How to keep your car in good working order during lockdown

Written by AMT Team

26 May, 2020

As a result of the UK heading into lockdown on 23 March in the wake of the coronavirus pandemic, thousands of motorists are limiting travel to only essential journeys while working from home. This means that cars are stagnating in driveways for weeks on end, with many drivers unsure as to when they will be able to get on the road again.

Those who have started commuting again as lockdown restrictions ease have found that their cars require maintenance in order to be deemed roadworthy, new research reveals, with analysis of search trends data showing that solutions for seized brakes, flat batteries and deflated tyres have increased in search volume significantly since the lockdown began. So what does the lockdown mean for drivers who are concerned about keeping their car roadworthy?

What maintenance problems are drivers facing in lockdown?

Many drivers appear concerned about how remote working and reduced travel would impact the condition of their vehicle, with queries for ‘not using car’ rising by a staggering 87% in volume since February. Searches around storage also increased as drivers looked to protect their car from theft, as ‘storing car’ and ‘long term car storage’ queries rose by 81.8% and 40% respectively.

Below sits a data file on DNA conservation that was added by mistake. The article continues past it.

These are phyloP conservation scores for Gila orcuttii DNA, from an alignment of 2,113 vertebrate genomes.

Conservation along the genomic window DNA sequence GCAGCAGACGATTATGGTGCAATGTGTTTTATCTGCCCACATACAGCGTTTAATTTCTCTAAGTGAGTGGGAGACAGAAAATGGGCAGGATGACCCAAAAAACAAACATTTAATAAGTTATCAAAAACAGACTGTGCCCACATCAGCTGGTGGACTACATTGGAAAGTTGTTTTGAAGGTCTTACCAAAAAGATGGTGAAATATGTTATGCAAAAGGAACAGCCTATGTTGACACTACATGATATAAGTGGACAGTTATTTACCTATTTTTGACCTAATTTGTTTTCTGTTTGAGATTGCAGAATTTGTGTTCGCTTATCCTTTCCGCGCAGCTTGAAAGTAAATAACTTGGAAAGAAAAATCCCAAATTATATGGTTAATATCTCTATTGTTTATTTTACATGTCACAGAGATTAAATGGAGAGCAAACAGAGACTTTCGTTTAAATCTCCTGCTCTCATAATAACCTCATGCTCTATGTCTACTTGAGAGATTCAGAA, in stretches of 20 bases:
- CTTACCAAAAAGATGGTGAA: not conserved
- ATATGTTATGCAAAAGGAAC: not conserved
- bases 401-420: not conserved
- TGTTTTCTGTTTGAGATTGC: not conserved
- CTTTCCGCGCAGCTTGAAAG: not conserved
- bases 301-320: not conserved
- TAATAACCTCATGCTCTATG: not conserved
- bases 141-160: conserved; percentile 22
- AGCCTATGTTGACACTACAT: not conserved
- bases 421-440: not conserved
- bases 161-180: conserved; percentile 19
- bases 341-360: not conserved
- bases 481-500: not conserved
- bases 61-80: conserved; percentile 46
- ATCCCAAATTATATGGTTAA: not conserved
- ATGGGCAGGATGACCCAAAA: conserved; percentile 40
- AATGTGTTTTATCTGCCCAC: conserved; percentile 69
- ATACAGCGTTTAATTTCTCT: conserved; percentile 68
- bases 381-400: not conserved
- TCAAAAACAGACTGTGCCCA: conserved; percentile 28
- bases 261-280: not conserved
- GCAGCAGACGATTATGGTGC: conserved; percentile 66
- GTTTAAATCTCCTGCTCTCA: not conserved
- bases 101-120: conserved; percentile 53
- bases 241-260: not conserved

The majority of drivers are looking to combat seized brakes with searches up by 90.9%, while queries for a 12V car starter have risen by 75%. It seems that car batteries are a prevalent problem for drivers, with searches for ‘flat battery’ (62.9%), ‘car battery’ (46.9%) and ‘jump leads’ (25.6%) also up.

The findings also imply that Brits are having to shell out on new components to restore their car to a good condition, as queries for ‘new car battery’ and ‘car battery online’ have increased by 21.9% and 21.7% respectively.

Increase in car maintenance queries

Search Query

Three Month % Change

Seized brakes

90.9%

Not using car

85.7%

Storing car

81.8%

12V car starter

75%

Flat battery

62.9%

Tyre pump

55.6%

Jump leads

25.6%

Tyre condition

22.2%

New car battery

21.9%

Air compressor

15%

The findings also show that some drivers are struggling to start their car when they do embark on essential journeys and are unsure as to why, with ‘car won’t turn over’ seeing a 29.4% increase over three months, and ‘car won’t start’ also rising by 9%.